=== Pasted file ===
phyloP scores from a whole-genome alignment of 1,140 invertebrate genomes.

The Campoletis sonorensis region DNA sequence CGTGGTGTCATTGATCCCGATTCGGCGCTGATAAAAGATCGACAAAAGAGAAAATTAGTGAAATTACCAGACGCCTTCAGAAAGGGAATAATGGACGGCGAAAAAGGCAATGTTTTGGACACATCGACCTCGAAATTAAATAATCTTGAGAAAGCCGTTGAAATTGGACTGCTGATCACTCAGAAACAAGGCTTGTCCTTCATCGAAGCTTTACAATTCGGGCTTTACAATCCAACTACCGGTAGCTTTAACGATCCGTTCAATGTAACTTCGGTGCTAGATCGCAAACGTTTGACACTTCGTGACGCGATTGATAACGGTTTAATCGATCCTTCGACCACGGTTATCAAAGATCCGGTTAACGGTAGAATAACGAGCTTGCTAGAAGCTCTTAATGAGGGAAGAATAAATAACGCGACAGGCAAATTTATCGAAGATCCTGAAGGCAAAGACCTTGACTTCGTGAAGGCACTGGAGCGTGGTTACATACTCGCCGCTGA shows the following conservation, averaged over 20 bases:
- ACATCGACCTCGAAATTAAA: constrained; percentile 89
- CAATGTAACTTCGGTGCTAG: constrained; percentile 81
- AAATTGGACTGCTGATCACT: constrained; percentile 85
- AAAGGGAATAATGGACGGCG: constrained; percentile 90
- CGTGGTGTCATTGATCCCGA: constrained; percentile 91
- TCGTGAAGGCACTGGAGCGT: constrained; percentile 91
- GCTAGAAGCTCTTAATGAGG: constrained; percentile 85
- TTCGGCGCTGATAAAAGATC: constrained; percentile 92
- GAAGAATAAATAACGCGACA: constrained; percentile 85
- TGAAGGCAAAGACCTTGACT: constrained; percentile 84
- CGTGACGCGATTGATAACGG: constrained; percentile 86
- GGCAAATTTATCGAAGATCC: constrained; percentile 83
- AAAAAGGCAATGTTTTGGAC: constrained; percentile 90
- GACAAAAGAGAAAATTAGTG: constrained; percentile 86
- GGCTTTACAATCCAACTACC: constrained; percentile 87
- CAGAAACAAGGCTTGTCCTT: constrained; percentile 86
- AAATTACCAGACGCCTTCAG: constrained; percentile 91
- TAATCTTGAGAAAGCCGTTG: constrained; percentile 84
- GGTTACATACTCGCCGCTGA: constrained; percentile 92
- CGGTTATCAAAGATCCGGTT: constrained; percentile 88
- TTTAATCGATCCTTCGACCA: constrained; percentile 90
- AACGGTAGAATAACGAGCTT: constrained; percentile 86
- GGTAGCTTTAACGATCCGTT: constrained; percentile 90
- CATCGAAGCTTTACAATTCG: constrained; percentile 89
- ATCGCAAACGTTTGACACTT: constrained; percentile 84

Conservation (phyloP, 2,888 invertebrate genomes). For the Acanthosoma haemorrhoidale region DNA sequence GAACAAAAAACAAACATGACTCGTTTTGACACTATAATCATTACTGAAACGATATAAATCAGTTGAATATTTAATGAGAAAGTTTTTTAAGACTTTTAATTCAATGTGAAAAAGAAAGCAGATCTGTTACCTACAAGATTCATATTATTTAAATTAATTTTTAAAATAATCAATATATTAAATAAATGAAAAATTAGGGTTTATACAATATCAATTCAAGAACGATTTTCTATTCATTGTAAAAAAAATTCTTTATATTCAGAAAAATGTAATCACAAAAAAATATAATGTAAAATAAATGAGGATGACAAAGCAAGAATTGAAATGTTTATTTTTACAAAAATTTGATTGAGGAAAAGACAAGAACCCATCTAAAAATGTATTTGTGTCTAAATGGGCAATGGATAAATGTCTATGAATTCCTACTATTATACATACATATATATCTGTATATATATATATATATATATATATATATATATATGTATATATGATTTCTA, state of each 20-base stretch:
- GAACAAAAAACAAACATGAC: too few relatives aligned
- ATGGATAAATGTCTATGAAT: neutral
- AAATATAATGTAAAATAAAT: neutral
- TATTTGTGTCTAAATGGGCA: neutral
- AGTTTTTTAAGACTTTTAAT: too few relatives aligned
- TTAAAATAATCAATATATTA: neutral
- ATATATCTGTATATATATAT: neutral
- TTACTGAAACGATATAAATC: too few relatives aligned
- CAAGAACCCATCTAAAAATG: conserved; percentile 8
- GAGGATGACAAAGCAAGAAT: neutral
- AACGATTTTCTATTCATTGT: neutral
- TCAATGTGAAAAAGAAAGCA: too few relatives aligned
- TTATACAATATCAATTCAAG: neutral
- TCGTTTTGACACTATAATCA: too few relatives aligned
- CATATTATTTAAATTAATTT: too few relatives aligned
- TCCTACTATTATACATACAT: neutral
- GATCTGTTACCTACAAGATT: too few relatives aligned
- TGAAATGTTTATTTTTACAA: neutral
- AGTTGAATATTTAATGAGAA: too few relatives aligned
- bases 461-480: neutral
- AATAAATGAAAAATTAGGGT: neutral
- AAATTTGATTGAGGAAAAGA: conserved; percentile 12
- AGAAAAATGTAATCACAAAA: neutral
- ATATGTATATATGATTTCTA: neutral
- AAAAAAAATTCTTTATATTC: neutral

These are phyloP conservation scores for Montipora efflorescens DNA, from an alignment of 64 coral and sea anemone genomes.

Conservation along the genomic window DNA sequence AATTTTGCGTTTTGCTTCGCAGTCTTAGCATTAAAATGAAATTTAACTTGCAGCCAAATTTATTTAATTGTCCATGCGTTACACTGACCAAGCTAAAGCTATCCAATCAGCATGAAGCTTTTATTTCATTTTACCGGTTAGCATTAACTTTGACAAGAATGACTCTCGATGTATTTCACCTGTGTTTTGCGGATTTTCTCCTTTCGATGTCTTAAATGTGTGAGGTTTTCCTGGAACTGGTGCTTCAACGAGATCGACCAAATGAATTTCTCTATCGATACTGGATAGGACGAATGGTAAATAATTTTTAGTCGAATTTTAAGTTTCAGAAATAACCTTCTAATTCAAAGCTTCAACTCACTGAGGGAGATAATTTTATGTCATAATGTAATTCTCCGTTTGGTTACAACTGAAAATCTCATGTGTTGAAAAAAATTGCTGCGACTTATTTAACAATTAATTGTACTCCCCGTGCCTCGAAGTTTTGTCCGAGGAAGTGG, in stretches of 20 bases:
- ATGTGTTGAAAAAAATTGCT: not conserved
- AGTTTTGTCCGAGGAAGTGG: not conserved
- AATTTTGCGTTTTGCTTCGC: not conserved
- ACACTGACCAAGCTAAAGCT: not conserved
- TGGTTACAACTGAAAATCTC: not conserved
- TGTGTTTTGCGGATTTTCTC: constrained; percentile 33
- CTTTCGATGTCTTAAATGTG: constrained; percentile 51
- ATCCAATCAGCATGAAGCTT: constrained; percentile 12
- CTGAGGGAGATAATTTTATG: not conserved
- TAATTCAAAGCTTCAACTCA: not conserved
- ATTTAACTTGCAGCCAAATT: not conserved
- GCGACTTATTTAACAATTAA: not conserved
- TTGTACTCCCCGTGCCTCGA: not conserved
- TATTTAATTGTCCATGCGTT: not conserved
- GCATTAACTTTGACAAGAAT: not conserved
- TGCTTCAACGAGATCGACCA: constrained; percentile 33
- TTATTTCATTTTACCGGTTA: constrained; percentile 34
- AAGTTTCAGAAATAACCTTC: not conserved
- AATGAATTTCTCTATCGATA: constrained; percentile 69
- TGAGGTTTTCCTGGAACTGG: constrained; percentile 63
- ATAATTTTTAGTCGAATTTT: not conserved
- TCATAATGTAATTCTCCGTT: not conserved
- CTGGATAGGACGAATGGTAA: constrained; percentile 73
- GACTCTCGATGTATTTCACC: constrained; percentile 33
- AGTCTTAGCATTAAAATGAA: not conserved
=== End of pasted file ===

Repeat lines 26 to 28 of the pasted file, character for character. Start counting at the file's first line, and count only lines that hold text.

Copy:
- CATCGAAGCTTTACAATTCG: constrained; percentile 89
- ATCGCAAACGTTTGACACTT: constrained; percentile 84

Conservation (phyloP, 2,888 invertebrate genomes). For the Acanthosoma haemorrhoidale region DNA sequence GAACAAAAAACAAACATGACTCGTTTTGACACTATAATCATTACTGAAACGATATAAATCAGTTGAATATTTAATGAGAAAGTTTTTTAAGACTTTTAATTCAATGTGAAAAAGAAAGCAGATCTGTTACCTACAAGATTCATATTATTTAAATTAATTTTTAAAATAATCAATATATTAAATAAATGAAAAATTAGGGTTTATACAATATCAATTCAAGAACGATTTTCTATTCATTGTAAAAAAAATTCTTTATATTCAGAAAAATGTAATCACAAAAAAATATAATGTAAAATAAATGAGGATGACAAAGCAAGAATTGAAATGTTTATTTTTACAAAAATTTGATTGAGGAAAAGACAAGAACCCATCTAAAAATGTATTTGTGTCTAAATGGGCAATGGATAAATGTCTATGAATTCCTACTATTATACATACATATATATCTGTATATATATATATATATATATATATATATATATATGTATATATGATTTCTA, state of each 20-base stretch: